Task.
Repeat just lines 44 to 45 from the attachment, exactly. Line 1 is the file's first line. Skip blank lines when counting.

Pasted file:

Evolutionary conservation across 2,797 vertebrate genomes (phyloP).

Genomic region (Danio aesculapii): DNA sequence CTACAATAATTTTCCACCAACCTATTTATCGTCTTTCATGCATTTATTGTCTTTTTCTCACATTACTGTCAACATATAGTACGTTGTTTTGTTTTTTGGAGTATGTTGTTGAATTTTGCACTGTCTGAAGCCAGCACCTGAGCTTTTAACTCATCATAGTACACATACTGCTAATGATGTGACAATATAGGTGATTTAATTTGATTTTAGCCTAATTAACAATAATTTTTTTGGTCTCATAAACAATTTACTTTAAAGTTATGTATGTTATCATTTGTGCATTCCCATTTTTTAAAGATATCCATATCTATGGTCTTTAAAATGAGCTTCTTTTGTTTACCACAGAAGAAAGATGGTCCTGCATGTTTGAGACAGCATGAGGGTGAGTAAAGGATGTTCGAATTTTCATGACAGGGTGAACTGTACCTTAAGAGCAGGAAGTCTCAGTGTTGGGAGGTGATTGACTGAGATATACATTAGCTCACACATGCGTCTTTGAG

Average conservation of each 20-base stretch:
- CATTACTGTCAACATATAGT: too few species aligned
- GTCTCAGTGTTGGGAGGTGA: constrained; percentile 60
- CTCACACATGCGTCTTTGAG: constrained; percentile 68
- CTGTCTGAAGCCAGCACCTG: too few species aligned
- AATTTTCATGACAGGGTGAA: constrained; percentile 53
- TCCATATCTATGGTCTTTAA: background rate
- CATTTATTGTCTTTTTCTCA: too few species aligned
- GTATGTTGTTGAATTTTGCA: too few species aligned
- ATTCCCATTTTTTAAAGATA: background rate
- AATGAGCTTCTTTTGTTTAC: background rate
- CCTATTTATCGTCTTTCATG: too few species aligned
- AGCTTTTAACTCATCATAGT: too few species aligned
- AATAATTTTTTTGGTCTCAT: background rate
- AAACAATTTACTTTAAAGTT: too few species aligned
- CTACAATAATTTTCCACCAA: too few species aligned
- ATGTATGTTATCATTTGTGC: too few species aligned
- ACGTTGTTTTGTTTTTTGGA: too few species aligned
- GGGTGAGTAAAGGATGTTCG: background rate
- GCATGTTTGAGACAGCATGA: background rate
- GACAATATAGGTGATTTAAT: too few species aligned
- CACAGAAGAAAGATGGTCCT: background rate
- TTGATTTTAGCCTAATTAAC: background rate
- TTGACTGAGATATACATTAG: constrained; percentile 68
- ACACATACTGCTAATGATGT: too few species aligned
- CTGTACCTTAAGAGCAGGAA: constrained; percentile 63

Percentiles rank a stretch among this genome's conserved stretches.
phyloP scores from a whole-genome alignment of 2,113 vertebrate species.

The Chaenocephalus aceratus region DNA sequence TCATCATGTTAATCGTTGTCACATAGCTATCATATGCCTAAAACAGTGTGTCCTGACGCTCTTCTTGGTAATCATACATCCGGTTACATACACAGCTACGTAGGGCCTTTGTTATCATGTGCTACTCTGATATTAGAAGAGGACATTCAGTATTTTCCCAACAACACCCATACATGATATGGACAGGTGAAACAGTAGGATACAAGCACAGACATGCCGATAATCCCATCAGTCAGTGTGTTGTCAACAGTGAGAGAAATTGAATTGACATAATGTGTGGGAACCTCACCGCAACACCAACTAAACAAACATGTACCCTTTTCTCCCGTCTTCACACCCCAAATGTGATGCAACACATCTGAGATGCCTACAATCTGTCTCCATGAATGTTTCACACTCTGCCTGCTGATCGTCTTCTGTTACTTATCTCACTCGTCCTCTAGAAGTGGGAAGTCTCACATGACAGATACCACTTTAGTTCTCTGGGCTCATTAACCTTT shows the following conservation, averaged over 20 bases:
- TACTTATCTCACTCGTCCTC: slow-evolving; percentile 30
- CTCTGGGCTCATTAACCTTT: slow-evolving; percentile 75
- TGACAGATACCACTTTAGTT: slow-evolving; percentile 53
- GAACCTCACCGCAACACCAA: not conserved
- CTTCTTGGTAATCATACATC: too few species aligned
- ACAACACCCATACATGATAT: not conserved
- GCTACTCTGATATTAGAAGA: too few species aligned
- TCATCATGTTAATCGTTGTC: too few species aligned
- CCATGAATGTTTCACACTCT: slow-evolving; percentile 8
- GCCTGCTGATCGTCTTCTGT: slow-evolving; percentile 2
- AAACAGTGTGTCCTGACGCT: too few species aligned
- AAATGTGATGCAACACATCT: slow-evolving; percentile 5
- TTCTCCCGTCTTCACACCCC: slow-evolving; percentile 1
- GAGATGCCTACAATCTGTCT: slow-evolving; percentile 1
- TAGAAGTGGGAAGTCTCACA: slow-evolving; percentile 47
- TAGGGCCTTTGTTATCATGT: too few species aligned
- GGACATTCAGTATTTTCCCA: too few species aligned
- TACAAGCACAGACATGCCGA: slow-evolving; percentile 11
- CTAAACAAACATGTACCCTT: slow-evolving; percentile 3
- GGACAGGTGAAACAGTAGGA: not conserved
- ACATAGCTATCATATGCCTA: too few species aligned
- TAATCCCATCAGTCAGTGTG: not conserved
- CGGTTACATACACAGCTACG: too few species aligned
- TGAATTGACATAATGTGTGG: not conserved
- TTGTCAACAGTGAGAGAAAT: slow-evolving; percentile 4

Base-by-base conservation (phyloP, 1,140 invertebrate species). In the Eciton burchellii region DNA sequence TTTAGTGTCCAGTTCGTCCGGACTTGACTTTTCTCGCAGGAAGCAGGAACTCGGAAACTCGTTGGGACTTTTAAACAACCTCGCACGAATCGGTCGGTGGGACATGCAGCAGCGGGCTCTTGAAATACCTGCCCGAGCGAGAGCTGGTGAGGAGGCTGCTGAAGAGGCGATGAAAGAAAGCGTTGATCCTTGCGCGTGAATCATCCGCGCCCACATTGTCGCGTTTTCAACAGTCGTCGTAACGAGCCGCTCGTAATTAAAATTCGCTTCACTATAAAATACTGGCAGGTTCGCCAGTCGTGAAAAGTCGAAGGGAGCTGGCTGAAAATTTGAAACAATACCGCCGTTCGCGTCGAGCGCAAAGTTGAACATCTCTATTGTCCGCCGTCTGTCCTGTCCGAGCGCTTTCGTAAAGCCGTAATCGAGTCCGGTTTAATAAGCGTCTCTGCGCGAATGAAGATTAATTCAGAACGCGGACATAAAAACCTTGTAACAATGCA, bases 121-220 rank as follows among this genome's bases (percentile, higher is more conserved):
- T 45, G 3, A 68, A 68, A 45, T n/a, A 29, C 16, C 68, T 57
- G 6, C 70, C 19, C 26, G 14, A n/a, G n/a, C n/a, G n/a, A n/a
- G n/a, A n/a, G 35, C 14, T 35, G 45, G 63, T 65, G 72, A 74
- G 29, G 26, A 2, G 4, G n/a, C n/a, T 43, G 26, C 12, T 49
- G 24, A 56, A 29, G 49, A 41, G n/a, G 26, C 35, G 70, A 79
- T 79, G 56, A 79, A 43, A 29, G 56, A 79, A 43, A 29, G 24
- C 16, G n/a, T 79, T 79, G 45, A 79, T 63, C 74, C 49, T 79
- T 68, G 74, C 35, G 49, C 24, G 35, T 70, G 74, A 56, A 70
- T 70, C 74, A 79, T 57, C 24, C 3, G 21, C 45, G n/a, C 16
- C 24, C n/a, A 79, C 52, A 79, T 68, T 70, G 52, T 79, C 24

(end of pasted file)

- TTCTCCCGTCTTCACACCCC: slow-evolving; percentile 1
- GAGATGCCTACAATCTGTCT: slow-evolving; percentile 1